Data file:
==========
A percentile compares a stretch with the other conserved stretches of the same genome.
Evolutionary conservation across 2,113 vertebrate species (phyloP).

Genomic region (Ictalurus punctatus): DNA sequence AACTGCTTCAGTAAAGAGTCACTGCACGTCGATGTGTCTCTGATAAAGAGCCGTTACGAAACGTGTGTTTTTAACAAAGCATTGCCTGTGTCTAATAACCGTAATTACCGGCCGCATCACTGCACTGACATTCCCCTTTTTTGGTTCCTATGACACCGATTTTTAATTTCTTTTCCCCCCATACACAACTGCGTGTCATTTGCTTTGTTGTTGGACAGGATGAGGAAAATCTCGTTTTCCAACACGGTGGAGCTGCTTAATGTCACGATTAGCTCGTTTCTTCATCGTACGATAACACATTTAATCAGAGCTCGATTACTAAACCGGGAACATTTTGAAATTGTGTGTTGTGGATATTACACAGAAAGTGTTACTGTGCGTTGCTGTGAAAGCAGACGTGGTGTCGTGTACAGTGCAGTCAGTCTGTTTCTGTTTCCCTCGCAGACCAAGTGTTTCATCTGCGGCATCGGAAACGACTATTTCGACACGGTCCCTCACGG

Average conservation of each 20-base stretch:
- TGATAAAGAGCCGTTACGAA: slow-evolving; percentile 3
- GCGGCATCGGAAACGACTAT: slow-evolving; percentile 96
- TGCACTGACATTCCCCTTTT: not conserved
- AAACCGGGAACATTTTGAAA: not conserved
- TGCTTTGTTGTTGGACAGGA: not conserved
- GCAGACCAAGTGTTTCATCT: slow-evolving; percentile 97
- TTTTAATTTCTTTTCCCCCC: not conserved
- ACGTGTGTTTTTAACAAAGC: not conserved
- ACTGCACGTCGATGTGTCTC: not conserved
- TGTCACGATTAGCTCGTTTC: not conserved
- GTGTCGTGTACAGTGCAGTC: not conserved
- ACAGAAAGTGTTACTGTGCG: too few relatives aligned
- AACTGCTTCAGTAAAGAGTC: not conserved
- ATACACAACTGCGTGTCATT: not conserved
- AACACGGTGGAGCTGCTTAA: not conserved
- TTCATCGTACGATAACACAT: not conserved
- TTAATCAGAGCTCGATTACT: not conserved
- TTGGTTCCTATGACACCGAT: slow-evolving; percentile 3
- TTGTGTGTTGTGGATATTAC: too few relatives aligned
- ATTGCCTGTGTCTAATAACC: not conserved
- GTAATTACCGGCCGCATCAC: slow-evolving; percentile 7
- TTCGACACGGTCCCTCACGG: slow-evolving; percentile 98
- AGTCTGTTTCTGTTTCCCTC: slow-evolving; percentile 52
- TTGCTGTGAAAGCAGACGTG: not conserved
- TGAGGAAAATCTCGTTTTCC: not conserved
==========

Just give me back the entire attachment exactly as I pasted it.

A percentile compares a stretch with the other conserved stretches of the same genome.
Evolutionary conservation across 2,113 vertebrate species (phyloP).

Genomic region (Ictalurus punctatus): DNA sequence AACTGCTTCAGTAAAGAGTCACTGCACGTCGATGTGTCTCTGATAAAGAGCCGTTACGAAACGTGTGTTTTTAACAAAGCATTGCCTGTGTCTAATAACCGTAATTACCGGCCGCATCACTGCACTGACATTCCCCTTTTTTGGTTCCTATGACACCGATTTTTAATTTCTTTTCCCCCCATACACAACTGCGTGTCATTTGCTTTGTTGTTGGACAGGATGAGGAAAATCTCGTTTTCCAACACGGTGGAGCTGCTTAATGTCACGATTAGCTCGTTTCTTCATCGTACGATAACACATTTAATCAGAGCTCGATTACTAAACCGGGAACATTTTGAAATTGTGTGTTGTGGATATTACACAGAAAGTGTTACTGTGCGTTGCTGTGAAAGCAGACGTGGTGTCGTGTACAGTGCAGTCAGTCTGTTTCTGTTTCCCTCGCAGACCAAGTGTTTCATCTGCGGCATCGGAAACGACTATTTCGACACGGTCCCTCACGG

Average conservation of each 20-base stretch:
- TGATAAAGAGCCGTTACGAA: slow-evolving; percentile 3
- GCGGCATCGGAAACGACTAT: slow-evolving; percentile 96
- TGCACTGACATTCCCCTTTT: not conserved
- AAACCGGGAACATTTTGAAA: not conserved
- TGCTTTGTTGTTGGACAGGA: not conserved
- GCAGACCAAGTGTTTCATCT: slow-evolving; percentile 97
- TTTTAATTTCTTTTCCCCCC: not conserved
- ACGTGTGTTTTTAACAAAGC: not conserved
- ACTGCACGTCGATGTGTCTC: not conserved
- TGTCACGATTAGCTCGTTTC: not conserved
- GTGTCGTGTACAGTGCAGTC: not conserved
- ACAGAAAGTGTTACTGTGCG: too few relatives aligned
- AACTGCTTCAGTAAAGAGTC: not conserved
- ATACACAACTGCGTGTCATT: not conserved
- AACACGGTGGAGCTGCTTAA: not conserved
- TTCATCGTACGATAACACAT: not conserved
- TTAATCAGAGCTCGATTACT: not conserved
- TTGGTTCCTATGACACCGAT: slow-evolving; percentile 3
- TTGTGTGTTGTGGATATTAC: too few relatives aligned
- ATTGCCTGTGTCTAATAACC: not conserved
- GTAATTACCGGCCGCATCAC: slow-evolving; percentile 7
- TTCGACACGGTCCCTCACGG: slow-evolving; percentile 98
- AGTCTGTTTCTGTTTCCCTC: slow-evolving; percentile 52
- TTGCTGTGAAAGCAGACGTG: not conserved
- TGAGGAAAATCTCGTTTTCC: not conserved